Improving mental health in the workplace is a huge issue across the country. As well as having a massive impact on individual employees, there are also significant repercussions for employers. High staff turnover, an increase in sickness absence and a loss of productivity can all be attributed to poor mental health. In fact, 72 million working days were lost last year through poor mental health and the combined effect of all of this currently costs the UK economy £34.9bn per year.
Whilst businesses and organisations of all sizes are increasingly addressing mental health in the workplace, many still do not feel confident doing so.
Recognising the scale of the issue, italk - the free psychological therapies service delivered in partnership between Southern Health NHS Foundation Trust and Solent Mind - have a number of top tips to improve wellbeing at work.
And, with the number of working days lost to stress, anxiety and depression increasing by 24% in the last 6 years, the service now offers workshops specially designed for businesses and organisations to help them improve staff wellbeing and better deal with mental health issues in the workplace.
Jessica Laithwaite and Alexandra Davison are Trainee Psychological Wellbeing Practitioners from italk who are involved in running the specialist italk@work workshops for businesses, which focus on staff wellbeing.
Talking about the importance of wellbeing at work, Alexandra said:
“Managing your own mental health or that of your workforce doesn’t have to be difficult. In fact the NHS recommend five steps that you can do which can go a long way to improving your wellbeing and that of your staff.
- Keep active – Regular exercise is as good for stress, anxiety and depression as some anti-depressants. When you are at work try taking a walk at lunch, taking the stairs more or parking further away than normal.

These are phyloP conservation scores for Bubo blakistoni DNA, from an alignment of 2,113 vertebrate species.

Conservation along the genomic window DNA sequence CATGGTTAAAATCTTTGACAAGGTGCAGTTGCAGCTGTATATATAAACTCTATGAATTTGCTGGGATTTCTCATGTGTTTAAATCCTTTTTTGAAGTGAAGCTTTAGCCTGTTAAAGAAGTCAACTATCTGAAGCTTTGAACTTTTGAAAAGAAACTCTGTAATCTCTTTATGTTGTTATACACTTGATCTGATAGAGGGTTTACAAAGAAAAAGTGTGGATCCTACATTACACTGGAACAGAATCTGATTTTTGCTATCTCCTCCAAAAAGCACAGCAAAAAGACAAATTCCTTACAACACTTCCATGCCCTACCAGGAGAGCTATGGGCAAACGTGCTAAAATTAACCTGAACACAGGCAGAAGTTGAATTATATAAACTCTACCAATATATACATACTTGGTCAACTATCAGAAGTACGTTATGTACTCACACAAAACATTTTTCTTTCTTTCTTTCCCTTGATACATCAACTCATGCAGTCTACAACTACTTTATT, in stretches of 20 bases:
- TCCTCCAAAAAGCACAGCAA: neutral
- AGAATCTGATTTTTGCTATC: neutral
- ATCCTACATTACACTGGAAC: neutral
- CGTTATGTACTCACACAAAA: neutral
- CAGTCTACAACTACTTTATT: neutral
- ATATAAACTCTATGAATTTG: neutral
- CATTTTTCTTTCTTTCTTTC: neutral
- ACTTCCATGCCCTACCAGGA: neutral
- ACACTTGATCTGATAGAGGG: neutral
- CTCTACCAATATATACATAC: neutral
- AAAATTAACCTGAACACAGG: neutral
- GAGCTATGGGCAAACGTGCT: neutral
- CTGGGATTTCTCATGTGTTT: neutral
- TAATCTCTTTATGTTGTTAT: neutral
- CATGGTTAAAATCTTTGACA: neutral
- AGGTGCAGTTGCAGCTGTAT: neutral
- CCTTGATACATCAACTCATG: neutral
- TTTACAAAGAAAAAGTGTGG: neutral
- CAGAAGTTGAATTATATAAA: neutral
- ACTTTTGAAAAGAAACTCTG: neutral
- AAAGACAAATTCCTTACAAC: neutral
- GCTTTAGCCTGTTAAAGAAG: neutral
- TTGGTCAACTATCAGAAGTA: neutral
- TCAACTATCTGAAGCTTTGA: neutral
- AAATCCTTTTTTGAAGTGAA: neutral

- Be mindful – We are very good and ruminating on things that have happened or worrying about things that might (or might not) happen in the future. Taking time to stop and notice the here and now is a great way of focussing on the present.
- Give to others – Sometimes we get so wrapped up in what we have to do that we forget the people around us. Simple gestures like making a cup of tea for your colleagues or offering to help with a piece of work when they are struggling can go a long way.
- Keep learning – Doing something new or learning a new skill is a great way of focussing on something other than work, it can also be a great way to widen your social circle and make new friends.
- Connect – We are social creatures and whilst some people enjoy this more than others, we all need to interact and engage with people and the world around us. Make sure you take the time to do this with your friends or family in the way that works for you.
“Recent figures suggest one in five people will take a day off work due to stress and almost a quarter of people have considered resigning due to stress. So ensuring we create the right environment at work is really important.”
Everyone is likely to experience stress in the workplace. However, it is important to remember that the more stressed we get, the more we withdraw and the more we withdraw, the more likely we are to cut out the things we enjoy. Without the positive things we use to give us a good work life balance we can become overwhelmed. This can eventually lead to the development of more serious problems such as anxiety and depression.
Jessica added: “Numerous studies have shown that being in work often leads to better mental health, self-esteem and well-being. Whilst the five steps won’t prevent you from ever feeling stressed, they are a great way of looking after your wellbeing. Keeping them in mind is a great way of ensuring you stay well at work and improving the wellbeing of the people you work with.
“However, we also know that sometimes things outside of work can affect our concentration and performance. This can lead to difficulties at work so at italk we have specialist employment advisors who are open to anyone currently accessing treatment with us. They can provide a range of services including; One to one support, advice around your rights at work, mediation between you and your employer and helping with adjustments in your work place.”